Apologies, I meant My Valaitis. Spookily, when I typed his name into my tablet, the predictive text inserted “falsity”….. Ironic considering his misleading puff.

  4. Praxis Reform

    I thought this was very interesting, so I’ve been poring over the numbers for a while now, because like the commenters above me, I was also a bit sceptical.

    From what I can gather, it looks like Peter Volatais has put together a website using data scraped from the companies house website, and is using it to sell his business advice and company formation services. My guess is that he’s been in touch with a number of different local websites and asked them to plug his website in exchange for a report on the state of local businesses in their area.

    Fair play to him, it’s a nice site, simple to use, and his own advertising isn’t too blatant… Further, I don’t think Mr Volatais is making any special comment on Harrow, and I doubt we’ll hear further from him.

    So, on to the data and the matter in hand. The most obvious problem is that the data from Companies house has been organized by postal district rather than London borough. This is understandable because data at Companies house is organized that way, and I suspect that converting the data from postal districts to London boroughs would cost more in time, effort and money than Duport would want to expend.

    Thus, when you look at the report for Harrow, what you are really seeing is just data for businesses registered in the HA1, HA2 and HA3 postal districts. Which us Harrow residents will recognise as (very roughly) the area round Harrow on the Hill, North Harrow, Harrow Weald, Kenton, Belmont, Wealdstone and South Harrow.

    With the notable exceptions of Wealdstone and South Harrow, these areas are some of the better (read likely to be more affluent) areas in Harrow, so in this analysis, many of Harrow’s less desirable areas are masked, or have been omitted from the report.

    As mentioned, Harrow postal districts don’t map directly onto the areas covered by the London Borough of Harrow. I believe part of the UB and NW districts are in the LB Harrow area, whilst some of the HA postcodes are actually in LB Brent. However, to try to get a better idea of business activity in Harrow, I’ve run a number of reports from Duport’s website and compiled the net growth data here, to try to create a better statistical indicator:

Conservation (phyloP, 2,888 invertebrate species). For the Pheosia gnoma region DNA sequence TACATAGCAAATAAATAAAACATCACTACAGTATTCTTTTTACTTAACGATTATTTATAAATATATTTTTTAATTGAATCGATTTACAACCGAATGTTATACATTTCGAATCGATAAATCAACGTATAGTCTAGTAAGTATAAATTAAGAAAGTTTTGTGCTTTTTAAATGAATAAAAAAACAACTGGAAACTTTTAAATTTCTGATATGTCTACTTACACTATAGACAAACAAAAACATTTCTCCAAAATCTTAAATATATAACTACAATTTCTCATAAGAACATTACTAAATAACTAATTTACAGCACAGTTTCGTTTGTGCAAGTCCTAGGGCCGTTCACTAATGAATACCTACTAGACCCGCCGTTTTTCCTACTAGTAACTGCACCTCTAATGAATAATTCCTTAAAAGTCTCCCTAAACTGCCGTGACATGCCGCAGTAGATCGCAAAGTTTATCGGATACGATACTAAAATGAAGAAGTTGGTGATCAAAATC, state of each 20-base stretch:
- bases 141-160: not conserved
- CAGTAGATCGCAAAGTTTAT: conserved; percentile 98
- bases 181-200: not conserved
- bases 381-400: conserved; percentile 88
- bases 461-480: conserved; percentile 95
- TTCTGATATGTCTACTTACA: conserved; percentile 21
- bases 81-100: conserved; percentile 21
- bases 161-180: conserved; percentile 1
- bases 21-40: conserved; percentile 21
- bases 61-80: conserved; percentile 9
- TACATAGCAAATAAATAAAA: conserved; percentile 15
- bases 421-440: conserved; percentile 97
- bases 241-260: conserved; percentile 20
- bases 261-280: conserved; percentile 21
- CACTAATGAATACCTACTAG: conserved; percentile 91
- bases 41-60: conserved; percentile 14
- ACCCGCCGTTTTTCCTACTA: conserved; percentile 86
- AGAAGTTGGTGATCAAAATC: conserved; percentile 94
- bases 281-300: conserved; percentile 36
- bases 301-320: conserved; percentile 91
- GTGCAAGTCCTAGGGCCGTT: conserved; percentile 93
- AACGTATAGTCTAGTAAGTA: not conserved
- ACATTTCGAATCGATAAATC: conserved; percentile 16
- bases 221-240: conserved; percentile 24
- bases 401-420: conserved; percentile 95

Net growth
    Location Postal dist. 2012 2013 Change Pct.
    Harrow HA1,HA2,HA3 370 398 28 7.57
    Ruislip HA4 78 74 -4 -5.13
    Pinner HA5 48 104 56 116.67
    Stanmore HA7 96 97 1 1.04
    Edgware HA8 181 163 -18 -9.94
    Total All above 773 836 63 8.15

    The first thing I note is the impressive increase in the net growth of businesses in Pinner (a pretty affluent area). The next thing is that overall there was an 8.15% average net increase in businesses within my approximation of LB Harrow. Sounds impressive, but then you have to compare each area with that 8.15% figure, whereupon we find that with the exception of Pinner, all HA postcodes are underperforming the average. If we remove Pinner from the calculation, the percentile change in net growth drops to 0.97%

    Unfortunately, the Duport site won’t give me figures for the individual HA1, HA2 and HA3 postal districts, so I can’t determine whether the unpleasantness of the HA3 postal district has been masked or there really is a recovery underway.

    It’s also worth noting that Harrow’s figures are likely to have an upwards bias to them, since according to the London plan, Harrow has had a higher than average population increase over the past few years.

    Further, Duport’s figures will have a built in upwards bias to them, since they define net growth as the difference between the number of companies registered and dissolved. I don’t buy Mr Zeid’s idea that London has a population of megalomaniacs desperate to call themselves Managing Directors. However, it seems quite plausible that in a number of cases, Directors may simply allow a poorly performing company to become dormant rather than having it struck off (so that things can be resurrected when there is some actual tangible evidence of an economic recovery). Further, in my own case, the three fraudulent companies that my former employer registered are simply marked as “In Liquidation”, approximately 4-5 years after they effectively ceased trading, and so have still not been dissolved.

    Conclusion: The Borough of Harrow (in general) is only showing a small change in business growth, but Pinner seems to be the go to place if you want to start a new business.